Enlace Venezuela: Getting Serious About The Day After

In this special guest post for 23 de enero, Jose Ramón Morales Arilla announces an exciting initiative to start in on some serious planning for What Comes Next:

Today, we’re announcing the launch of Enlace Venezuela, a web-based initiative to generate serious, innovative, viable policy ideas for the period bridging the Venezuela we have to the one Venezuelans need.

Our country is living under a generalized state of insecurity. Our economy is increasingly volatile, and each passing year we depend more on oil exports for our survival. The decentralization of the federal government, and the governance successes it has bred, have been reversed and abandoned.

Ineffective social policies are leveraged as instruments for political domination. The unprecedented concentration of power in the hands of a single person has increased polariztion, and the non‐recognition of the other side has become the cornerstone of our public sphere. Armed violent groups are spreading throughout the country, breaching our sovereignty and threatening our safety.

As Venezuela approaches the 2012 presidential elections, the nation needs to take a long, hard look at its current predicament and set out clear-cut policy alternatives to address its most pressing issues. Any hypothetic post-Chávez government is likely to set advancing peace, progress, democracy and reconciliation as priorities, but: what will it be able to do in the short run given its multiple constraints? And what compromises will it be forced to reach?

One thing must be clear – if we manage to unseat Hugo Chávez in 2012, the future of the nation will depend on the opposition’s ability to deliver quality of life. Enhancing governability must be a priority.

The next government will inherit fierce opposition from within all public powers and the military. Armed terror groups will sieze any chance they get to destabilize. Crushing debt levels, combined with pent-up demand for unsustainable levels of spending, and a diminished capacity to generate income, will create enromous pressure on the next government. The country we inherit will be one without a viable private sector.

The new government will have limited administrative capacity to implement transparent, forward-looking public policies. Thinking through how to survive and move forward under such circumstances demands that we look past “magical formulas” and empty enumerations of pious principles, and move instead to establish clear priorities and realistic criteria for working through the inevitable tradeoffs any post-Chávez leader will face.

We need ideas to sustain the period bridging the end of the Chávez years and the start of a prosperous Venezuela.

To that end, a group of graduate students and young professionals formed the “Enlace Venezuela” Initiative. We will be posting articles diagnosing Venezuela’s problems, and how to best advance their solution, while handling all the budgetary, political, and bureaucratic restrictions and threats that Venezuela’s next government will face.

Of course, proposals to write a “Proyecto País” have been dime in a dozen in Venezuela since the early 90s. Actually, most of us have participated and witnessed first-hand how such well-intended initiatives have ended up piling dust.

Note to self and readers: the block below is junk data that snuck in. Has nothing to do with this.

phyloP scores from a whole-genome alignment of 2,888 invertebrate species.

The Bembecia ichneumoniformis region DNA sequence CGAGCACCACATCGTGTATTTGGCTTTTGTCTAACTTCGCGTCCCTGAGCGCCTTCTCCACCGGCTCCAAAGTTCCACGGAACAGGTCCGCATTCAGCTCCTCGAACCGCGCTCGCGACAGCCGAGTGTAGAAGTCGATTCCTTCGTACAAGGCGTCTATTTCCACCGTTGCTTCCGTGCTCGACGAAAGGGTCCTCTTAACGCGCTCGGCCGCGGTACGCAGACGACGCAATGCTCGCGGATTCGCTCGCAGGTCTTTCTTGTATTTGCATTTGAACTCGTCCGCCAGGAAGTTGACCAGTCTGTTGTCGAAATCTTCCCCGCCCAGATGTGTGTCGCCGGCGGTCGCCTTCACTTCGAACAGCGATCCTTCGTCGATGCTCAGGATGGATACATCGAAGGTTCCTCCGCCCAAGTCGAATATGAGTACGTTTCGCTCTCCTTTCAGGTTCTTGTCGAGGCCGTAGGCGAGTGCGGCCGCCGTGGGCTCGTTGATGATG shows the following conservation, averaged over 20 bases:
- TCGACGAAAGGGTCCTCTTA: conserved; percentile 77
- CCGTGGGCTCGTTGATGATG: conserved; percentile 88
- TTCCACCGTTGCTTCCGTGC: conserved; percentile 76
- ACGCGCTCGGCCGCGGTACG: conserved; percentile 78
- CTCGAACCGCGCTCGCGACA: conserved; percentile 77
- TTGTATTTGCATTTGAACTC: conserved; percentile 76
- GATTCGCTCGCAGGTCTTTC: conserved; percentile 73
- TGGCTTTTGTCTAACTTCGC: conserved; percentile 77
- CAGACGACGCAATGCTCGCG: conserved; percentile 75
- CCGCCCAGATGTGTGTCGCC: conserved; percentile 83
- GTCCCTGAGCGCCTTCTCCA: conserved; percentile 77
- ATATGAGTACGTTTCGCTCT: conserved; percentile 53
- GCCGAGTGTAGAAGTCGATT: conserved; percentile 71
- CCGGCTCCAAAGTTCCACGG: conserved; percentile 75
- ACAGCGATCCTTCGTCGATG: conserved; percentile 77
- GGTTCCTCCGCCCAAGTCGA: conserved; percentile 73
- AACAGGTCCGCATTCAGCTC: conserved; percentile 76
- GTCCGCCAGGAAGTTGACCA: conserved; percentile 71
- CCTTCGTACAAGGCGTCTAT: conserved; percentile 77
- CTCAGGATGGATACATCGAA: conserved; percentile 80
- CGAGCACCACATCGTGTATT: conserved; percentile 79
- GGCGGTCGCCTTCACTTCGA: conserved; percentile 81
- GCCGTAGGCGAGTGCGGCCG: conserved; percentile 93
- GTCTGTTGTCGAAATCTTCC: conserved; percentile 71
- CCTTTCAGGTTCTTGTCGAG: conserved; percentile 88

Enlace Venezuela is different. It will generate contextualized, immediately applicable ideas for a transition government, not a generalist effort to set guiding principles. Timing is also on our side, since such narrowed ideas will be increasingly in demand as the elections approach.

Finally, many of us are members of political parties and are closely linked to political players on the ground. Part of our effort will be to take advantage of such links, so that the debate held at Enlace Venezuela transcends and influences actual decisions and proposals in the context of the 2012 Elections.

If we want to come up with the best ideas, we need the best criticism possible. Leveraging the Internet, and its ability to sustain spirited debate is critical in this regard. We hope to replicate the kind of critical discussion we see at Caracas Chronicles when it’s at its best, so we want to invite you all to join us in this effort.

Our initial approach is to develop ideas to address Venezuela’s generalized state of Insecurity, in the context of the restrictions and threats mentioned above. We disentangle this insecurity into 5 components:

  • Personal insecurity;
  • Territorial insecurity;
  • Economic insecurity;
  • Social insecurity; and
  • Legal insecurity.

Each blogger (or set of bloggers) agrees to lead sustained discussions regarding specific issues within each component. Everyone interested in collaborating with the debate held in “Enlace Venezuela” can do so as a commentator to the articles written, as a Guest Blogger to complement the debate on a given issue, or as an Official Blogger as long as he or she commits to sustain a debate about a certain issue.

Our Kick-off post by Jordy Moncada regarding Transitional Justice is already posted!

We wait for your support in www.enlacevenezuela.com. Feel free to contact us at anytime through [email protected].

We invite you to participate as guest bloggers, commentators, or by simply helping disseminate ideas. None of us has the right answers on our own – only together will we thrive.

I plan to use Caracas Chronicles to track this initiative closely and sound off continously. Hope you’ll join us.